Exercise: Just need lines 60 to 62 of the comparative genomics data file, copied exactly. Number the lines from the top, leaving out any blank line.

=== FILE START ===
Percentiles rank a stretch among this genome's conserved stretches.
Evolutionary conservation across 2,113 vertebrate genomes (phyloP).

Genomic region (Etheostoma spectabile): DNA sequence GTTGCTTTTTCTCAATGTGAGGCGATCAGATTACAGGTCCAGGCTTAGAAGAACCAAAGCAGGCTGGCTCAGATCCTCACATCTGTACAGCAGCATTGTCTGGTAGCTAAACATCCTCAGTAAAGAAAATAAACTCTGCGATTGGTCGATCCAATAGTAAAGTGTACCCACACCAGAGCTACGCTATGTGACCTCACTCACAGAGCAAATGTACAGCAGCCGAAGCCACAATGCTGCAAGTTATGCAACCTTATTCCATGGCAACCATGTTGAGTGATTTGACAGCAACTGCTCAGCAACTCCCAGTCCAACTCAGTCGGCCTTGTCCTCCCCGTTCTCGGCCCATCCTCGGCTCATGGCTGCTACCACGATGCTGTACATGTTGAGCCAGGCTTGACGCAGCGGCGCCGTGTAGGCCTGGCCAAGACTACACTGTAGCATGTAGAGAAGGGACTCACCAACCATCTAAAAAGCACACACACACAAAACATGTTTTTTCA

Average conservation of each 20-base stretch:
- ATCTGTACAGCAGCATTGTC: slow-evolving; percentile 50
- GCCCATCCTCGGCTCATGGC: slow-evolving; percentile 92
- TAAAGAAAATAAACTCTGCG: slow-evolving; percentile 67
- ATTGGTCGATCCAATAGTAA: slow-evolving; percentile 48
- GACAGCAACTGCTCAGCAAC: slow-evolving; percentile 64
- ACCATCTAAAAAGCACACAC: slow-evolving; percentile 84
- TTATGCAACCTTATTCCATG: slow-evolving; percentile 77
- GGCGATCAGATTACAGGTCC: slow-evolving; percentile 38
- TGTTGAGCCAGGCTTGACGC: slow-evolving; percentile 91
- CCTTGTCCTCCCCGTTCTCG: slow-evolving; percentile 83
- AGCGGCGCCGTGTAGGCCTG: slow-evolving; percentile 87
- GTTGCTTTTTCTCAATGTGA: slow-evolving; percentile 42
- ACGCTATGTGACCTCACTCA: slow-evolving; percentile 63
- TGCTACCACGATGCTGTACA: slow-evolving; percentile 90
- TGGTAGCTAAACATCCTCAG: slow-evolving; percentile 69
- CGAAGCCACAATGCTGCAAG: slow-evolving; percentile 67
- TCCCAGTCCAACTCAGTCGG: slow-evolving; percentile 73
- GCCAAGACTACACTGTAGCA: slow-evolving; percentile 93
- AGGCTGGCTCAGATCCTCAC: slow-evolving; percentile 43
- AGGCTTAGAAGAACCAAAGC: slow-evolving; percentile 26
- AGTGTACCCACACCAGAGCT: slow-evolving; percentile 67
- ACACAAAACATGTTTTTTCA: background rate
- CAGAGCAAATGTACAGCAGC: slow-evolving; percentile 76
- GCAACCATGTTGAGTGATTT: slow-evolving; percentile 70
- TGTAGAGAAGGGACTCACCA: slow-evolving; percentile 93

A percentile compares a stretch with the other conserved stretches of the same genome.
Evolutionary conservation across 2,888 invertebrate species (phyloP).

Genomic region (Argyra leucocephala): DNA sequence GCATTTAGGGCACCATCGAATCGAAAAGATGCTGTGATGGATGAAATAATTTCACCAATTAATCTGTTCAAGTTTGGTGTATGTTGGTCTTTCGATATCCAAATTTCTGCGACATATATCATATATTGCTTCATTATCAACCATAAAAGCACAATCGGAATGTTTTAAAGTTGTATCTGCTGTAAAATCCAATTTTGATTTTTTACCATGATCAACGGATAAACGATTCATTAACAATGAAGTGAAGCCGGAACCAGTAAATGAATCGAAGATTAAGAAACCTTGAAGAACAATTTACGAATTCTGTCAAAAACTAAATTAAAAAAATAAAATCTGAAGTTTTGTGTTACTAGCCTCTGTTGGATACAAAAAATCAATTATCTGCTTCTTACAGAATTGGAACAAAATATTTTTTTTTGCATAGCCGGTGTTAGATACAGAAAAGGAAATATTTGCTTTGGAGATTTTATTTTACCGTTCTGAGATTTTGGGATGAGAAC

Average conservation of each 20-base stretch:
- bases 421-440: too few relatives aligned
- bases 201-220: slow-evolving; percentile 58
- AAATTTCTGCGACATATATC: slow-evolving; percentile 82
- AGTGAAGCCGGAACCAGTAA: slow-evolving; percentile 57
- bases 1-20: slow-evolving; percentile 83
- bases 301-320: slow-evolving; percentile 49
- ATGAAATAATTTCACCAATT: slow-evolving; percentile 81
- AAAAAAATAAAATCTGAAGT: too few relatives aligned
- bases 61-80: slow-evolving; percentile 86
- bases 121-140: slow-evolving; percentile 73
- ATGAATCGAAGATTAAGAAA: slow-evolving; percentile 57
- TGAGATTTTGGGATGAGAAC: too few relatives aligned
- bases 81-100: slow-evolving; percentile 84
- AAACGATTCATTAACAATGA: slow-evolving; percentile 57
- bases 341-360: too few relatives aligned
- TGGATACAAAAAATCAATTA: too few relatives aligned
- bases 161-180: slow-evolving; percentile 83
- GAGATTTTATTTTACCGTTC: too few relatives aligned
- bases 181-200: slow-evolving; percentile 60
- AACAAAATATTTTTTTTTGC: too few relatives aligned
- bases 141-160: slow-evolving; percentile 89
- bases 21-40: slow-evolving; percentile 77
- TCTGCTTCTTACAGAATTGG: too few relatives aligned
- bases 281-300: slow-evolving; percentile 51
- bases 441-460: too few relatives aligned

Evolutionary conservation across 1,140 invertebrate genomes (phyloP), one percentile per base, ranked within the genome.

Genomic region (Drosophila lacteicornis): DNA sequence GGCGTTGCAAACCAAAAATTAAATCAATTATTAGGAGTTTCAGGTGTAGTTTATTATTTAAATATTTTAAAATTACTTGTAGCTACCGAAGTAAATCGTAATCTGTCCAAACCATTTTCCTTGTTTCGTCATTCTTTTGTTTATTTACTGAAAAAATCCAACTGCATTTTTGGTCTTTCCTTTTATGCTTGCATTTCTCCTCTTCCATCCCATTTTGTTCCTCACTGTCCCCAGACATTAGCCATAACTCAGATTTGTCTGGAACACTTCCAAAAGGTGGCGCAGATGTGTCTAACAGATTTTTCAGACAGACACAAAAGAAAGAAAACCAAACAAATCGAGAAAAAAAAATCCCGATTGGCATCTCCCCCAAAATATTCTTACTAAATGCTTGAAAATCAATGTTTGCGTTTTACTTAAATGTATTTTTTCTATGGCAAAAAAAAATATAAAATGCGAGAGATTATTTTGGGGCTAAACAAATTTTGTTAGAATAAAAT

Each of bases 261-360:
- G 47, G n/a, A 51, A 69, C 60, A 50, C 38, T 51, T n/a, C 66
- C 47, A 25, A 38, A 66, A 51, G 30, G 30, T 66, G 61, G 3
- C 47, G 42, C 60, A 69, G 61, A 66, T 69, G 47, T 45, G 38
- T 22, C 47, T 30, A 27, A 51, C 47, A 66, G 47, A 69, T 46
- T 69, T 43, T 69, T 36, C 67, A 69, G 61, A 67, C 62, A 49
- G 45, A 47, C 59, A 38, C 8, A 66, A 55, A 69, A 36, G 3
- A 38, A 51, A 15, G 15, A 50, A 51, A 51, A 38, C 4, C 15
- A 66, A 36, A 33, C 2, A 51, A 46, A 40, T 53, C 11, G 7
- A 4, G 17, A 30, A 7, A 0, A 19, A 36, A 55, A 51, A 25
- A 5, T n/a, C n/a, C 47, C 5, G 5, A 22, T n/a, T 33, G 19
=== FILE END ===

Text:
Genomic region (Drosophila lacteicornis): DNA sequence GGCGTTGCAAACCAAAAATTAAATCAATTATTAGGAGTTTCAGGTGTAGTTTATTATTTAAATATTTTAAAATTACTTGTAGCTACCGAAGTAAATCGTAATCTGTCCAAACCATTTTCCTTGTTTCGTCATTCTTTTGTTTATTTACTGAAAAAATCCAACTGCATTTTTGGTCTTTCCTTTTATGCTTGCATTTCTCCTCTTCCATCCCATTTTGTTCCTCACTGTCCCCAGACATTAGCCATAACTCAGATTTGTCTGGAACACTTCCAAAAGGTGGCGCAGATGTGTCTAACAGATTTTTCAGACAGACACAAAAGAAAGAAAACCAAACAAATCGAGAAAAAAAAATCCCGATTGGCATCTCCCCCAAAATATTCTTACTAAATGCTTGAAAATCAATGTTTGCGTTTTACTTAAATGTATTTTTTCTATGGCAAAAAAAAATATAAAATGCGAGAGATTATTTTGGGGCTAAACAAATTTTGTTAGAATAAAAT

Each of bases 261-360:
- G 47, G n/a, A 51, A 69, C 60, A 50, C 38, T 51, T n/a, C 66